“I don’t know what to say,” he said, breaking out of their pretence that this was nothing unusual. “I’m so sorry. All I can say is that the longer it got, the more difficult it seemed to try and see you – but that’s hardly an excuse.”
Elizabeth shook her head. “Ned, darling. You mustn’t apologise to me. I never wanted to leave you, but I did. The fault is mine. Let’s say no more about it. There’s nothing to be done – nothing that can be mended. Only that I hope we’ll meet again now – as often as you choose. I knew how angry you must be when I saw the marriage notice,” she added. “Not to tell me. And how could I blame you? I let you have your peace after that, for the most part.”
Edward, who had started looking down, now jerked his head back up again and stared at her.
“I’m sorry?” he said eventually. “Mother?”
She tried to smile. “It’s all right. I understand, darling. How else could you feel, after everything?”
Edward shook his head, leaning further forward. “No,” he said. “It’s not that. Mother, I sent you an invitation. Oh, God, it must have got lost in the post somehow. And I thought – that was the point where I – well, that doesn’t matter, either. I’m sorry.”
“Ned,” she said, again. It was unbearable to have him apologise for something that was her doing. She held out a hand to him and he shifted forwards to take it, then kneeling beside her. She hadn’t lost him, or at least, not in the way she’d thought, gradually letting that sink in. He had invited her to his wedding; he had tried to keep up the connection as far as he could. It had fallen apart after that, with them both hurt over a stupid misunderstanding that had only been the fault of the Royal Mail.
She looked up, hearing the floorboards creak in the hallway as Mrs Welland approached with the tray and Edward drew back onto the sofa.
“How are you?” he said, once the housekeeper had gone again. “I mean – you don’t seem well.”
Elizabeth shook her head. “Oh, only my old problems. Nerves, you know. And a few other things. Drink your tea, and don’t worry about me.”
He laughed, and did as she suggested. “You know, sometimes you and Aunt Daisy are rather alike.”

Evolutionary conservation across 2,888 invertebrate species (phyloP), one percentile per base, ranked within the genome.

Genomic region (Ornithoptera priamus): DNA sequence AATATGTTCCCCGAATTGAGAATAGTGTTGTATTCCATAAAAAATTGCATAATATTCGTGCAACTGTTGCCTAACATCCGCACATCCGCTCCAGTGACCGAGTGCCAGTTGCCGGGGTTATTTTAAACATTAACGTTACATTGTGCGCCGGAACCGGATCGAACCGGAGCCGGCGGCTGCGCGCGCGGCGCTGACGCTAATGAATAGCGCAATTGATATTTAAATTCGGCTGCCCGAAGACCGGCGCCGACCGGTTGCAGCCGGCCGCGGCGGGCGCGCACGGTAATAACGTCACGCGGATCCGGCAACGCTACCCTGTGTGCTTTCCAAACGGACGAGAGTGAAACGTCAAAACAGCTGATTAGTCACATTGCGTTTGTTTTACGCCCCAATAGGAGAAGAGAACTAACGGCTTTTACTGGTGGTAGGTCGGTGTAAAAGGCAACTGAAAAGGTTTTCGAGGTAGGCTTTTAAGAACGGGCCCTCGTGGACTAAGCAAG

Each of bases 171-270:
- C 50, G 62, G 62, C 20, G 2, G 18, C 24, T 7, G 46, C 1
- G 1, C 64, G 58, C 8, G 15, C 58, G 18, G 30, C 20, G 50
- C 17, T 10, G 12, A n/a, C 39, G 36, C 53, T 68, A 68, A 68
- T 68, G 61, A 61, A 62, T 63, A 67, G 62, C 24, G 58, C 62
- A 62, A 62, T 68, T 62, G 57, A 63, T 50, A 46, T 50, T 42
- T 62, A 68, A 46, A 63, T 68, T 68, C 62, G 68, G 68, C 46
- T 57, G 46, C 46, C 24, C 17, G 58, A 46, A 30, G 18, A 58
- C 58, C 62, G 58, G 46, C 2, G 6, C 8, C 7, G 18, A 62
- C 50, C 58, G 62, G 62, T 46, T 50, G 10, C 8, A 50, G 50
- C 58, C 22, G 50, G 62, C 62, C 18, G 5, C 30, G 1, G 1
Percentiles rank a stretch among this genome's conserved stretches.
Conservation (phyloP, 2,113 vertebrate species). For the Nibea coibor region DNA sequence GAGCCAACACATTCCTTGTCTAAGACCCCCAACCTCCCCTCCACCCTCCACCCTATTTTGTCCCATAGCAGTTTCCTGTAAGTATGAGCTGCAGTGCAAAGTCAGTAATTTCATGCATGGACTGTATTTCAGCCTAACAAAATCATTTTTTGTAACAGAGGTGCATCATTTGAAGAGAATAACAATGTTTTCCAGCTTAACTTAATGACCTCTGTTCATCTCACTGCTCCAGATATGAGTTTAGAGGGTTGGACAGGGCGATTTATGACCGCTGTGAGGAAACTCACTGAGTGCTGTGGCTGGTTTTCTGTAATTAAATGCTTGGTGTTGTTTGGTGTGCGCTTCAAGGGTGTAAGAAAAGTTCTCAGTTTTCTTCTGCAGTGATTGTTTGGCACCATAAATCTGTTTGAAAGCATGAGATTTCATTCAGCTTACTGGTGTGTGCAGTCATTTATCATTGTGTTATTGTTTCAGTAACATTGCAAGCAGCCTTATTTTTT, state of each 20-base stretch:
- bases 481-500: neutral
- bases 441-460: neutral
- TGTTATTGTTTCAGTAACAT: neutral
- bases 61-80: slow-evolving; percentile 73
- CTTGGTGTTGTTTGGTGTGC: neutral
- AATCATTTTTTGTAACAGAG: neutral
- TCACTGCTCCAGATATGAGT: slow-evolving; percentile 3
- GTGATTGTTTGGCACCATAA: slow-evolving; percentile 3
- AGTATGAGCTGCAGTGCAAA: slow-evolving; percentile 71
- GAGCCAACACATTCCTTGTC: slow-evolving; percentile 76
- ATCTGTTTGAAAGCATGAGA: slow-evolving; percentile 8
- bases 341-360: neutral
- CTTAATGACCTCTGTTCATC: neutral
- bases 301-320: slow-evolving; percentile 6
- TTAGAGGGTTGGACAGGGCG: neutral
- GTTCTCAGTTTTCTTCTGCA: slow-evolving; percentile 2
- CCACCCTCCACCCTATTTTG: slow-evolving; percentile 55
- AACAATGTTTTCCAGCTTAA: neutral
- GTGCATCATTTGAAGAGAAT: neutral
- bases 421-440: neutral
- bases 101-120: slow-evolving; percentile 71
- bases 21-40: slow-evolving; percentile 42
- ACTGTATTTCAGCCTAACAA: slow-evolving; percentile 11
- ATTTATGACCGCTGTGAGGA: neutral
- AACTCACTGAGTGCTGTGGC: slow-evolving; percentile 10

“I doubt she’d be pleased to hear you say so. I thought she was going to eat me last time she was here.” Elizabeth picked up her cup and saucer and tilted her head slightly. “If you don’t have any objection, we have a good few years to catch up on.”
Edward coloured. “You heard – about Caroline?”
“ Yes. I do hear some things, you know. The headlines, as it were,” she said. Divorce to her was a shocking thing, and she hadn’t known what to think for a while, but she had also been almost a little envious. In many ways, it was a shame that she couldn’t have done the same thing. “I was very sorry, darling. Does it still bother you?”
“Only the talk sometimes,” he said. “I’m certainly not pining for her, if that’s what you mean. It was something of a disaster in the end.”
“And is there anyone else?”
Edward took a long sip of his tea, pausing before replying. Eventually he nodded, lowering the cup. “There was, but the war put paid to that. Maybe it wouldn't have worked out, but now we’ll never know.”
“If only it would end,” Elizabeth murmured. The last war had damaged Hugh, and now they were all caught up in another. Edward might not be fighting away, but she wondered again what he was doing and how he felt about it. But, there, one could not write Military Intelligence a note to excuse one’s son in the way one could at school when he was too unwell for games.
“Yes. But I’ll come back,” said Edward. “Soon, I promise. If you let me know when might be convenient.”
She could die now, she thought, if she must. Then she shook herself, knowing that that was mere morbidity, and hardly of much use to either of them. “Do,” she said. “Let’s try not to think too much of the past.”
Neither of them, however, she noted sadly when he had gone, dared speak too much of the future, either.